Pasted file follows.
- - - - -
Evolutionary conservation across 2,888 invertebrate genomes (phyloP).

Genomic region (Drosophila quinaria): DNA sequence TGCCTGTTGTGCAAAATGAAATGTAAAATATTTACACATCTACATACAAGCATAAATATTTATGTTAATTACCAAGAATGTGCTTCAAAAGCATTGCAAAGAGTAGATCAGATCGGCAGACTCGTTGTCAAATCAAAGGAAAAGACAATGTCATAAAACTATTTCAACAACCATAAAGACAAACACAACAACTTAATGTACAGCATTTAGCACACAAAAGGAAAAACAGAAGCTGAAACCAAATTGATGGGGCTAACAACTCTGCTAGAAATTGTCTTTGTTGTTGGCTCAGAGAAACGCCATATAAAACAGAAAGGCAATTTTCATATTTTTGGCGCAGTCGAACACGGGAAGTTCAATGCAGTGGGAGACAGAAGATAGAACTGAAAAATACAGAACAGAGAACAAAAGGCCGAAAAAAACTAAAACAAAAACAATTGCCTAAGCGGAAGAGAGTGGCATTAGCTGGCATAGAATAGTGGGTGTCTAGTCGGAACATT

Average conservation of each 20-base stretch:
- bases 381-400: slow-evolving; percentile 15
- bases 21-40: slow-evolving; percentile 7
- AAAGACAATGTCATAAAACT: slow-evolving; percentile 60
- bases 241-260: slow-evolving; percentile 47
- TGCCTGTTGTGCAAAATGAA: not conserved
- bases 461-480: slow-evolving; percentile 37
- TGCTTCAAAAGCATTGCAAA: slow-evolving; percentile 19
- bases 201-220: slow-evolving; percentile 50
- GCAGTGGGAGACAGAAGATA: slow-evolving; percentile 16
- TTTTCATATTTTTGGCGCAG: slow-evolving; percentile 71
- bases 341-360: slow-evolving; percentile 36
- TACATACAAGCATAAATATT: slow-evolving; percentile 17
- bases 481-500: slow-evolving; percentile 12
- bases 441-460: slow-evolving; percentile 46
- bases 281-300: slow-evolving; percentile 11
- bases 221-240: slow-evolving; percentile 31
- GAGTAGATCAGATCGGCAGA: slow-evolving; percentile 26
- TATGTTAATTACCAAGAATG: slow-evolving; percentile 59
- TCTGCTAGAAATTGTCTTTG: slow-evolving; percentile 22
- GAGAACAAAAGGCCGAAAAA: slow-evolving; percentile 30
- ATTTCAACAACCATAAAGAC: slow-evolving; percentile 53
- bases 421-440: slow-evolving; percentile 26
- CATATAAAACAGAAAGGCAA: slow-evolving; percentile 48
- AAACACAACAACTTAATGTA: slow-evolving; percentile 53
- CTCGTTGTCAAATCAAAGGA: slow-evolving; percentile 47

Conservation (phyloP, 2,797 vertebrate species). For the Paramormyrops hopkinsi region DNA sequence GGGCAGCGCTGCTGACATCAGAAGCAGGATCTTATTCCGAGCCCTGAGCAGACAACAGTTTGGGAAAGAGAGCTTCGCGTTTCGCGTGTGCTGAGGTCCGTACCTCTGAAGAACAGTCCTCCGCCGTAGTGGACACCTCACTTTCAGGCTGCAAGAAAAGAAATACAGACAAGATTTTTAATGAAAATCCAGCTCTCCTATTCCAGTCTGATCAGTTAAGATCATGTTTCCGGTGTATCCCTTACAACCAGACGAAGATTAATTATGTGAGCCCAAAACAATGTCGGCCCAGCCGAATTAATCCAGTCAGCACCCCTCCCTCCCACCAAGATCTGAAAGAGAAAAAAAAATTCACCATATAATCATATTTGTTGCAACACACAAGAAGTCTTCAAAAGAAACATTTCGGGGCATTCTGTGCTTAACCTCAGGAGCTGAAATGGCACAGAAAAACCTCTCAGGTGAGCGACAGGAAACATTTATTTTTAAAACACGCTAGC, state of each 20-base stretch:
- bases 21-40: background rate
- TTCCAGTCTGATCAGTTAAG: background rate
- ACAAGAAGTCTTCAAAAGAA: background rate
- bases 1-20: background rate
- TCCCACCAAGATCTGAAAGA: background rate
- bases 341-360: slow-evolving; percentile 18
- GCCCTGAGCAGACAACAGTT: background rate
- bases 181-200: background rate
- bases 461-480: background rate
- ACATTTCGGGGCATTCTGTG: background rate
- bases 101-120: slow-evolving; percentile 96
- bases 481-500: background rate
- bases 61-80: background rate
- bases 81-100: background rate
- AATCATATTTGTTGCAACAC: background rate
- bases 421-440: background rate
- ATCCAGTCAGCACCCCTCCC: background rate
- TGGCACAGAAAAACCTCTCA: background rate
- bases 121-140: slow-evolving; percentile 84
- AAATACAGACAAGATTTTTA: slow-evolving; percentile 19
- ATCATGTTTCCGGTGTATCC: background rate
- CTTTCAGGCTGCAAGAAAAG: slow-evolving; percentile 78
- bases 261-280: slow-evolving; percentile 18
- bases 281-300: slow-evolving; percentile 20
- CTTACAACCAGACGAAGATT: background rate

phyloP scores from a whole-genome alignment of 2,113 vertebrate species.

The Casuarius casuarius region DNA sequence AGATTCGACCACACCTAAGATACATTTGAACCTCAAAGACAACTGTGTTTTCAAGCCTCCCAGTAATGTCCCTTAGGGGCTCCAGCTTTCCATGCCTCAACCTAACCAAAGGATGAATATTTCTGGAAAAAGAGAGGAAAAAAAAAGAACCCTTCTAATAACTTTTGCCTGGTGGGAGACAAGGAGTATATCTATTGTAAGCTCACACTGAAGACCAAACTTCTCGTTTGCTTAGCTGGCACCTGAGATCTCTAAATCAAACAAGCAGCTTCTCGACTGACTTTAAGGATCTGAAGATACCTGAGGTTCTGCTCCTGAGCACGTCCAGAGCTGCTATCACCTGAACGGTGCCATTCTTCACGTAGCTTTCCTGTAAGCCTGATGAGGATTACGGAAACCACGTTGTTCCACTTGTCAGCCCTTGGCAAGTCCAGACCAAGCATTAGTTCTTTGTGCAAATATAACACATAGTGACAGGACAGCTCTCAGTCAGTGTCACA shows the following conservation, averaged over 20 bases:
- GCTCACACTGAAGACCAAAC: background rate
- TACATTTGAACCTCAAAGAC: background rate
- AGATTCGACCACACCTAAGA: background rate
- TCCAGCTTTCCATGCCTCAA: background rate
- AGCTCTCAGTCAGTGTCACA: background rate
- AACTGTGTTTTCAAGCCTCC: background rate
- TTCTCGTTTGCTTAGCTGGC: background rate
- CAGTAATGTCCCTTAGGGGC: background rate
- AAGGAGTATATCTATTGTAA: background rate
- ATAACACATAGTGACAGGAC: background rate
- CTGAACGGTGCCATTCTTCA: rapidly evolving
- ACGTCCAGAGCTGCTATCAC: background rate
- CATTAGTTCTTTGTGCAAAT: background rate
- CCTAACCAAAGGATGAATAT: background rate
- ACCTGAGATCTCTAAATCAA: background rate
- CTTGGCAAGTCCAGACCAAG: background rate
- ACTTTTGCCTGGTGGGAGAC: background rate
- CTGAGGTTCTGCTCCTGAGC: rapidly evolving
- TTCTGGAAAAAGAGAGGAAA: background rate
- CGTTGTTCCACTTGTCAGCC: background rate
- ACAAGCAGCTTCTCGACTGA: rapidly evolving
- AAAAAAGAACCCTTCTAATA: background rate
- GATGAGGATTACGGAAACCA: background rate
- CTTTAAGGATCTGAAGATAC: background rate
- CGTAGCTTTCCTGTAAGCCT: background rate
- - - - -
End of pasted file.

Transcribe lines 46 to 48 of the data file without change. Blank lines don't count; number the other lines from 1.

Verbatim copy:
- ATCCAGTCAGCACCCCTCCC: background rate
- TGGCACAGAAAAACCTCTCA: background rate
- bases 121-140: slow-evolving; percentile 84